From Maine all the way to Nevada, primary voters across the country finalized several key general-election matchups on Tuesday.
In Virginia, former Gov. George Allen won his state's primary, earning another shot at the Senate seat he once held.
After defeating several Tea Party candidates, Allen will now battle former Democratic Gov. Tim Kaine in November.
In North Dakota, there was a Senate primary but also a battle over whether to eliminate local property taxes.
Opponents of the tax argued it defeats the principle of property ownership since the government could kick residents off their own property for not paying the tax.
In the end, the measure was rejected by voters, with the majority concluding that while property taxes are high, eliminating them altogether was not the solution.
Giffords Aide Wins AZ Race
Of all the races Tuesday, Arizona's special election to fill the seat of former Rep. Gabrielle Giffords was the most closely watched -- not only because of the congresswoman's tragic shooting two years ago but also because keeping that seat is important for Democrats if they want to regain control of the House.
"Each party's hungry in June to have a story of winning and victory to sell to the American public as they head into the fall campaign season," Yahoo! News Washington Bureau Chief David Chalian explained.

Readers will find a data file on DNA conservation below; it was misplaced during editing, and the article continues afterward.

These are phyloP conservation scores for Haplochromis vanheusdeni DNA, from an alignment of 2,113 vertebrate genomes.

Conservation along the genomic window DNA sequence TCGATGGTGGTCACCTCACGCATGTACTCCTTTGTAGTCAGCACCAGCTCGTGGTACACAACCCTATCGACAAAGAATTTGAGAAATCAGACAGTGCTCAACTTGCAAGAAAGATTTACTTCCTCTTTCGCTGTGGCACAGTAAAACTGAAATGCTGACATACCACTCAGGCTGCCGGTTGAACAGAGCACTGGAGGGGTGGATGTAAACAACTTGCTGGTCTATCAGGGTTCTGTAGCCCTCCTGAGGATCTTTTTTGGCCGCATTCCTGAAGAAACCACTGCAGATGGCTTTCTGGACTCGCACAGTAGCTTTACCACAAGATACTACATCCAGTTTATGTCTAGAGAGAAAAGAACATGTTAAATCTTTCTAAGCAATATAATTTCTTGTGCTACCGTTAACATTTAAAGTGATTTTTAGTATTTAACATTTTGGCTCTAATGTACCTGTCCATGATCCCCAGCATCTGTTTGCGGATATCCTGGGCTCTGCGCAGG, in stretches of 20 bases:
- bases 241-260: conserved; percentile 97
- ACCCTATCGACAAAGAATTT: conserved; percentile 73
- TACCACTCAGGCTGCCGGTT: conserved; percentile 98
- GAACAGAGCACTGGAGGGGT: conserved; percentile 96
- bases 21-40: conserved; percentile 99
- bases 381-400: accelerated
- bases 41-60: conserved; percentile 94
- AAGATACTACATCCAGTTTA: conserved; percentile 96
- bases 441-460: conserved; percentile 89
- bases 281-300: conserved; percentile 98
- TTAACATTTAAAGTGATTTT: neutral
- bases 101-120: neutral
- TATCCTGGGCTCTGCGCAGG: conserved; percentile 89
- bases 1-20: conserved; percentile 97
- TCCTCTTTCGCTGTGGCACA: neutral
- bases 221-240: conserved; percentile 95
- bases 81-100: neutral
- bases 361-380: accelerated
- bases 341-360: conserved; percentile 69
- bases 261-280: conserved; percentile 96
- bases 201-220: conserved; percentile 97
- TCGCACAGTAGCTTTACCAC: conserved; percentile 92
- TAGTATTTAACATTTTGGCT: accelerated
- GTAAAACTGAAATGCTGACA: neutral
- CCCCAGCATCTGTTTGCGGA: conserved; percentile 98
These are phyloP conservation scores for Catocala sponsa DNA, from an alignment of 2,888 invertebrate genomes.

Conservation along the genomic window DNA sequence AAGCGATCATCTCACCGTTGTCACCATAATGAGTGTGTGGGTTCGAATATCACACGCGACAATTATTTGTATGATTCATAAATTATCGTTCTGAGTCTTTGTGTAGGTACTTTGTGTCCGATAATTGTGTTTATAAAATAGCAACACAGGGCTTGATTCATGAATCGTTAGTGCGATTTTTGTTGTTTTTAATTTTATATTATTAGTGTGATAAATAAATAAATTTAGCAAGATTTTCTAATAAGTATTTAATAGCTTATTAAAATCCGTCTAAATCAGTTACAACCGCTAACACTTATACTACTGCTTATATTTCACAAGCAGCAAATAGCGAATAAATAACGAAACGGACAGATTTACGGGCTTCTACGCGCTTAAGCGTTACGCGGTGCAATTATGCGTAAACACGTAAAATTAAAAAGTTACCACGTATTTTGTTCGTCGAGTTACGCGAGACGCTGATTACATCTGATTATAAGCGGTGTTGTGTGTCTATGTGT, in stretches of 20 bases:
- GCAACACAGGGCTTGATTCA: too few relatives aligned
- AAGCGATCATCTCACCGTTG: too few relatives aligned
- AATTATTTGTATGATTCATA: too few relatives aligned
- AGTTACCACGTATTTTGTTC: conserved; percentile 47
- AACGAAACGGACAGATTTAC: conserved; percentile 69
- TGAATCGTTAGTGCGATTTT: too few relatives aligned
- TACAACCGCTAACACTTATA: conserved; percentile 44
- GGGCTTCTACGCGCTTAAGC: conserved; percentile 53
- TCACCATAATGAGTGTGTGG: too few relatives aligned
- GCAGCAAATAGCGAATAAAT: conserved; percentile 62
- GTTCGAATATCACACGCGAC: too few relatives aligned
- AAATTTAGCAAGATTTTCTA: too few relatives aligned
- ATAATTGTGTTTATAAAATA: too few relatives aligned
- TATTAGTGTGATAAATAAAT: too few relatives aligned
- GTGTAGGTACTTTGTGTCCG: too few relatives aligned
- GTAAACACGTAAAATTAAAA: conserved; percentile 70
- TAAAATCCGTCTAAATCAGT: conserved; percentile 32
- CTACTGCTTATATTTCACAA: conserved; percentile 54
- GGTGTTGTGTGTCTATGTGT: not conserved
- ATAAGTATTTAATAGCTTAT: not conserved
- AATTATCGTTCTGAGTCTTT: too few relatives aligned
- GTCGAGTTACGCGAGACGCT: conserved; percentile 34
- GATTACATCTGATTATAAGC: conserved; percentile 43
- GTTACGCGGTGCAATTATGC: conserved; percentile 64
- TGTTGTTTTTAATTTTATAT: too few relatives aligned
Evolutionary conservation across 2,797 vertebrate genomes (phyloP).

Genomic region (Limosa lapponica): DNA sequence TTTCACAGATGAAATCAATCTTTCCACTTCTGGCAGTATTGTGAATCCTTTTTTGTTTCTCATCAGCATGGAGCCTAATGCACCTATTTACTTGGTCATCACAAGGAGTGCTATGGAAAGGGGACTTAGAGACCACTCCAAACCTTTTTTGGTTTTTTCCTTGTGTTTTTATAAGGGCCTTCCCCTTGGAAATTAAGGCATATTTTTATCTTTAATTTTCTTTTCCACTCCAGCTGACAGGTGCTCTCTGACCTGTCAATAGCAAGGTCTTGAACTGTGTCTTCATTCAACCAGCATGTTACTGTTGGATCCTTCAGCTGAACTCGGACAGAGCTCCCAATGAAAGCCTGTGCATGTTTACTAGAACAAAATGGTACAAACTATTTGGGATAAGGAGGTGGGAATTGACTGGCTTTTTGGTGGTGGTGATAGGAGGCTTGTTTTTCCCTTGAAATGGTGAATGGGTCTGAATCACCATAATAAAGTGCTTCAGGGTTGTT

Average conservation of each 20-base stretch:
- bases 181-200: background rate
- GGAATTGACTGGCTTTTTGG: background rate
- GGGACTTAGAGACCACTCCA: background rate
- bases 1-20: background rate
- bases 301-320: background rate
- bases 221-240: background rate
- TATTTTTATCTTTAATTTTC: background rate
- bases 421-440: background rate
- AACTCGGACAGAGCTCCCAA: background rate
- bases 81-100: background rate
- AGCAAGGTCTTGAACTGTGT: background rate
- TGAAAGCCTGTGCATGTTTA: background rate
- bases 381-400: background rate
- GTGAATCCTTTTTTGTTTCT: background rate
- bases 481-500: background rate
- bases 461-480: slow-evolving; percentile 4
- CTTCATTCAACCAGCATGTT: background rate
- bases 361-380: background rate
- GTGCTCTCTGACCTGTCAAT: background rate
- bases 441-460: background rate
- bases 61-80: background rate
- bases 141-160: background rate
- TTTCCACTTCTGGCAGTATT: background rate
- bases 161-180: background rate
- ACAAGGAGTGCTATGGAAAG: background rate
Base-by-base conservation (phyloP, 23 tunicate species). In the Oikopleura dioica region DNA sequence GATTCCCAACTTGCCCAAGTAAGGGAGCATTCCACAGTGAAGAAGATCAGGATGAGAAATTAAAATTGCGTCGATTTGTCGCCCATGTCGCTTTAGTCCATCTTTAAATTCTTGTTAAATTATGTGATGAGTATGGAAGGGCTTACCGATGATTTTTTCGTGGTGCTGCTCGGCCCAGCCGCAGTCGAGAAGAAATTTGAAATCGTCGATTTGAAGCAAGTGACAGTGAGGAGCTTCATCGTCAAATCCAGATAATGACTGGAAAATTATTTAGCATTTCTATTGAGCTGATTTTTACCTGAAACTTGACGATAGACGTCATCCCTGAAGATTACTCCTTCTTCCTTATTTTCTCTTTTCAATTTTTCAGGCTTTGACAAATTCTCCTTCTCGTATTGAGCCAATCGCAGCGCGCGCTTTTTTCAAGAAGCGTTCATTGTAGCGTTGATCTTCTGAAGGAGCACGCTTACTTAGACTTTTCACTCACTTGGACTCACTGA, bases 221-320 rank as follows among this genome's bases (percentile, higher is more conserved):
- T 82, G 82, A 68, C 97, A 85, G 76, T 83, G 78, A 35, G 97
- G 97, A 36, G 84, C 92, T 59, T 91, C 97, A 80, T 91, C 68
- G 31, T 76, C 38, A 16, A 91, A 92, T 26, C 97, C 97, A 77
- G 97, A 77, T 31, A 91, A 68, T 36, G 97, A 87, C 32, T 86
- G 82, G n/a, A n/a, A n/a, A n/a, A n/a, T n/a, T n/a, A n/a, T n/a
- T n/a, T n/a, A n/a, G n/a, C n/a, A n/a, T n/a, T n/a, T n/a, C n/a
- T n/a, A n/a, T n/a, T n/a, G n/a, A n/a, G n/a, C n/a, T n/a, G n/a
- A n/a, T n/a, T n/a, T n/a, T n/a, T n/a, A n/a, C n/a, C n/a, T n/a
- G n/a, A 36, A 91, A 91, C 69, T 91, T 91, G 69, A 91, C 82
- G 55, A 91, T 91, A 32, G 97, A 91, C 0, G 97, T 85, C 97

Democratic candidate Ron Barber defeated Republican challenger Jesse Kelly. Barber, a former aide to Giffords, was also wounded in the January 2011 shooting.
"Thank you Gabby for everything, everything you have done for us, and will still do for us," Barber said during his acceptance speech.
All of Tuesday's races add momentum to both Democrats and Republicans as they look ahead to the November elections.
Meanwhile, campaign season is in full swing for both President Obama and GOP presidential nominee Mitt Romney.
Obama appeared at a campaign rally in Baltimore, urging voters that his second term would keep moving the country forward. Romney has been ramping up his campaign in Florida, a key state in the general elections.